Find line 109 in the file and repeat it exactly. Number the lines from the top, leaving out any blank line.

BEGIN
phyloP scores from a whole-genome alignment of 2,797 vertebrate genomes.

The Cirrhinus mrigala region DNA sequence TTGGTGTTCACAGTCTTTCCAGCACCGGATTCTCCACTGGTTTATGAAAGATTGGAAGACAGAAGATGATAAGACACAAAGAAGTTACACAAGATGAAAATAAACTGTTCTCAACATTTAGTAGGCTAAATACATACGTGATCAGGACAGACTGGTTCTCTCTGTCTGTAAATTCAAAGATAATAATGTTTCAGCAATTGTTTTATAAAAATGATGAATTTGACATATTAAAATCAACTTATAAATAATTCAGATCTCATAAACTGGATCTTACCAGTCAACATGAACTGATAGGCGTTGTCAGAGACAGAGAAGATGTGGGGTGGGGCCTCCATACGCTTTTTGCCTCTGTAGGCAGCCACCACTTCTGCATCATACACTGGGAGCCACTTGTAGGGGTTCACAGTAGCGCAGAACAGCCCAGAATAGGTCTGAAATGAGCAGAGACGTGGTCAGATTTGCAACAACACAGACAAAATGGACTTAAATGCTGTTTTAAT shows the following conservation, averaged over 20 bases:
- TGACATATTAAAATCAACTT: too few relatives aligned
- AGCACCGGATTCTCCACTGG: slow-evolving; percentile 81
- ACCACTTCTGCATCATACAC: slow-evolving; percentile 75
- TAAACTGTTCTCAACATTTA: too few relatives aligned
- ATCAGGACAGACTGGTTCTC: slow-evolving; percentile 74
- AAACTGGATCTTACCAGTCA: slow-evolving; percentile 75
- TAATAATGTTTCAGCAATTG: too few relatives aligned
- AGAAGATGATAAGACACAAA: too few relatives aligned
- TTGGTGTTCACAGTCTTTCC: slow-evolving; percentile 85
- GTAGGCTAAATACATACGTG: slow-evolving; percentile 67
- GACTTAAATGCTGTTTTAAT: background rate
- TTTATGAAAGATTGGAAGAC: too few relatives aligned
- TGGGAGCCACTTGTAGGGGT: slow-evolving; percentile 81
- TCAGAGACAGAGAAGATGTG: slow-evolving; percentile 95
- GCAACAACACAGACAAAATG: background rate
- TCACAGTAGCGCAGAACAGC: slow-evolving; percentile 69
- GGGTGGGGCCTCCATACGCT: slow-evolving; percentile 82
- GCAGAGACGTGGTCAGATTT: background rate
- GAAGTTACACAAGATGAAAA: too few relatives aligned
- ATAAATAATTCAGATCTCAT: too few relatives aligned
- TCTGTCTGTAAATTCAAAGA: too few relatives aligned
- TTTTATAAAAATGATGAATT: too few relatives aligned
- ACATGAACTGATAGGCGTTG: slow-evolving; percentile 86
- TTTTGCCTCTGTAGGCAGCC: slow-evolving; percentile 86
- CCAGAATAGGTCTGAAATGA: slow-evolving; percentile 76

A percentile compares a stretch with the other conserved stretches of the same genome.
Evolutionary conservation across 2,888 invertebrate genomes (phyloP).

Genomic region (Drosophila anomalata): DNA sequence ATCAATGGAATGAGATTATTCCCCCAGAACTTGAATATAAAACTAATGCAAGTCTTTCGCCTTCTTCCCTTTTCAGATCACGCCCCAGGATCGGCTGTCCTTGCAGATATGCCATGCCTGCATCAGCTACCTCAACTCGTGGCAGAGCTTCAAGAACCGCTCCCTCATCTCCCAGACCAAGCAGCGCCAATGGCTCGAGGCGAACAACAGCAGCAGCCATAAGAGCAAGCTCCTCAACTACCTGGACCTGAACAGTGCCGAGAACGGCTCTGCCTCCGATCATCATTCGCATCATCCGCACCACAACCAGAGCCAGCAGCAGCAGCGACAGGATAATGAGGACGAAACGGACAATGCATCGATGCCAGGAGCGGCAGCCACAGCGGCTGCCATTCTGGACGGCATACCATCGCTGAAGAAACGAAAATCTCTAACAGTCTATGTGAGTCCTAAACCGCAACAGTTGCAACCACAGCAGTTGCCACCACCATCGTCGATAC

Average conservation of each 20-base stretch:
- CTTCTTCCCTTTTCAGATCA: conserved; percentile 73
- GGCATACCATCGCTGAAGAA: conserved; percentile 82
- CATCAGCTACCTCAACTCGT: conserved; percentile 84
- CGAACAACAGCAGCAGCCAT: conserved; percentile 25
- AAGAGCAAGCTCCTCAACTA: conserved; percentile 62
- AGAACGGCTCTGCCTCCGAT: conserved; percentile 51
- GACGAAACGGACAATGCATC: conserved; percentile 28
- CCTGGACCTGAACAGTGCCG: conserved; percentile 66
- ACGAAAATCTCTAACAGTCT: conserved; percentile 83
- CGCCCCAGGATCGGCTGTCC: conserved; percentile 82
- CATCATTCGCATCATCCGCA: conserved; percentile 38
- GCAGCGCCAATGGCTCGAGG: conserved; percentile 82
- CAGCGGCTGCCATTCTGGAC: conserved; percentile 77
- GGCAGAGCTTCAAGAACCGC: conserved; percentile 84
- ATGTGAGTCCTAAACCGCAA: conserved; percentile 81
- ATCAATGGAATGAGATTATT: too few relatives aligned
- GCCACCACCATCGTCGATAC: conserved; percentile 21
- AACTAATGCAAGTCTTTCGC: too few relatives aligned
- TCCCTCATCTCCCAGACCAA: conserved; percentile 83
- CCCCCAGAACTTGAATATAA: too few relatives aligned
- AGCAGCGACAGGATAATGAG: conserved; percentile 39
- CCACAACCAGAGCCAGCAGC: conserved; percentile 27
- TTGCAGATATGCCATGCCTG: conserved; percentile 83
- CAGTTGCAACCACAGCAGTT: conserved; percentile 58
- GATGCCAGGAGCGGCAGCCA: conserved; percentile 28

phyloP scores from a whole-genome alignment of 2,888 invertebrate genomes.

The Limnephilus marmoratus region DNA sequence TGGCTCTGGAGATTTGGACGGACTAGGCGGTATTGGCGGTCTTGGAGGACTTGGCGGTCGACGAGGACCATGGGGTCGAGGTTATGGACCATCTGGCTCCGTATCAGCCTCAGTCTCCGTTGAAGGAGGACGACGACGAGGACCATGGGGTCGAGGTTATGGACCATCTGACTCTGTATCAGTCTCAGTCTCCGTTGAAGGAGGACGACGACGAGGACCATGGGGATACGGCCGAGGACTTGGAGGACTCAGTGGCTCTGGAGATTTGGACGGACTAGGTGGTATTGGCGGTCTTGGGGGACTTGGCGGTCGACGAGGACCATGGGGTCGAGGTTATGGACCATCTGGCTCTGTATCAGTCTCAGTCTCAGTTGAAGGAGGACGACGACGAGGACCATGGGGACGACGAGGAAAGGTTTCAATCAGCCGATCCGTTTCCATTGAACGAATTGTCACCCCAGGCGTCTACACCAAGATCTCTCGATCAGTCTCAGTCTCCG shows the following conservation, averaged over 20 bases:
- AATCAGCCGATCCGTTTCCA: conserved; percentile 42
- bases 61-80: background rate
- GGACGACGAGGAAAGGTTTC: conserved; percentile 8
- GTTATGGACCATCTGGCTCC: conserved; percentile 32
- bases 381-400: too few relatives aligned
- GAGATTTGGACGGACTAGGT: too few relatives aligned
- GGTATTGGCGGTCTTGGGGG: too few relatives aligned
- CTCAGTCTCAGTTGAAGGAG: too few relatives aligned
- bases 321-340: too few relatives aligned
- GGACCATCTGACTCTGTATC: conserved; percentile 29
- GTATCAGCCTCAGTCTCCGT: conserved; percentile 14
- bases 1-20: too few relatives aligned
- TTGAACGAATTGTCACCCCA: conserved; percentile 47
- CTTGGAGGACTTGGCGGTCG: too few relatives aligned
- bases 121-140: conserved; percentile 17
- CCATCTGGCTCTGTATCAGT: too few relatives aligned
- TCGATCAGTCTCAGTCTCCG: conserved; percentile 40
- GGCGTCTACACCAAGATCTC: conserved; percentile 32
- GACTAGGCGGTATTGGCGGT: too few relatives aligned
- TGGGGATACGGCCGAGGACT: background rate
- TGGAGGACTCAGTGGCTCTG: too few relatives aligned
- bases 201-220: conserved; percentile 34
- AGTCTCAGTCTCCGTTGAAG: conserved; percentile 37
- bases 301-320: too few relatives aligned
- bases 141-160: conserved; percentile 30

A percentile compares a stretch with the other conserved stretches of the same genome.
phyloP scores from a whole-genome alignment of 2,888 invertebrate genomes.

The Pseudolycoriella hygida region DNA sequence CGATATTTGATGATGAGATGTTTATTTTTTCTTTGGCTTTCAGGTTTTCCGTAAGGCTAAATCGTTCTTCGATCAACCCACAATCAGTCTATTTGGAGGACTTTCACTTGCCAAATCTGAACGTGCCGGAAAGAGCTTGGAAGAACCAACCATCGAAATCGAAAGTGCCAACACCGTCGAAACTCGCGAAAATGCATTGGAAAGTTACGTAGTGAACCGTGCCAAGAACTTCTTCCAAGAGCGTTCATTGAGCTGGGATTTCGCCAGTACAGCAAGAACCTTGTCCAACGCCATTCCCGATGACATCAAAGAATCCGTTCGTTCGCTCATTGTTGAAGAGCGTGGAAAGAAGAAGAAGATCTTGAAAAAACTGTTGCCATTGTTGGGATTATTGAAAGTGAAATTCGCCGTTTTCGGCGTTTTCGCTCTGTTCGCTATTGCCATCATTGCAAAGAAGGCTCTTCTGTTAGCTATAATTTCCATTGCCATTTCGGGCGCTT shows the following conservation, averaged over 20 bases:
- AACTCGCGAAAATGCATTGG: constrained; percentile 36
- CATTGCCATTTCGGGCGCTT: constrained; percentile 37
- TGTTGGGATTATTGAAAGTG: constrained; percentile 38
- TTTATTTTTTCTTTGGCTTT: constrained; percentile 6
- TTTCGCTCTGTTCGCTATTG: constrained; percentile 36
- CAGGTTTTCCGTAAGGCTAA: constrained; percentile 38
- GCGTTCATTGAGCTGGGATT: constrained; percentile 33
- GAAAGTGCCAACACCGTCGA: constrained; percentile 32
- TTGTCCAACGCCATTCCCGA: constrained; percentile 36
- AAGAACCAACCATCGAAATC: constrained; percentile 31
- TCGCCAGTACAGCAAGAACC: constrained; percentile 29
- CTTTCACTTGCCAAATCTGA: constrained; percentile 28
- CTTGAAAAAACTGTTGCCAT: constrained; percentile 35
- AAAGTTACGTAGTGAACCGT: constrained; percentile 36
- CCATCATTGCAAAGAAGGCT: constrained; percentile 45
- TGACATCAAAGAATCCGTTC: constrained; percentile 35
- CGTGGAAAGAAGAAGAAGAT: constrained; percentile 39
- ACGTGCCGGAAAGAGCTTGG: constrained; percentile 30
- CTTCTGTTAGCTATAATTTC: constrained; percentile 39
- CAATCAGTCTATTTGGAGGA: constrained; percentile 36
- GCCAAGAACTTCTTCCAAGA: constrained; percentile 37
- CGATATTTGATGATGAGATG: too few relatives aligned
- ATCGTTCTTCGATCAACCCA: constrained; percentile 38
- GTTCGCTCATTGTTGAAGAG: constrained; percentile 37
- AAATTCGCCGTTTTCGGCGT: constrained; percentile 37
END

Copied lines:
- ATCGTTCTTCGATCAACCCA: constrained; percentile 38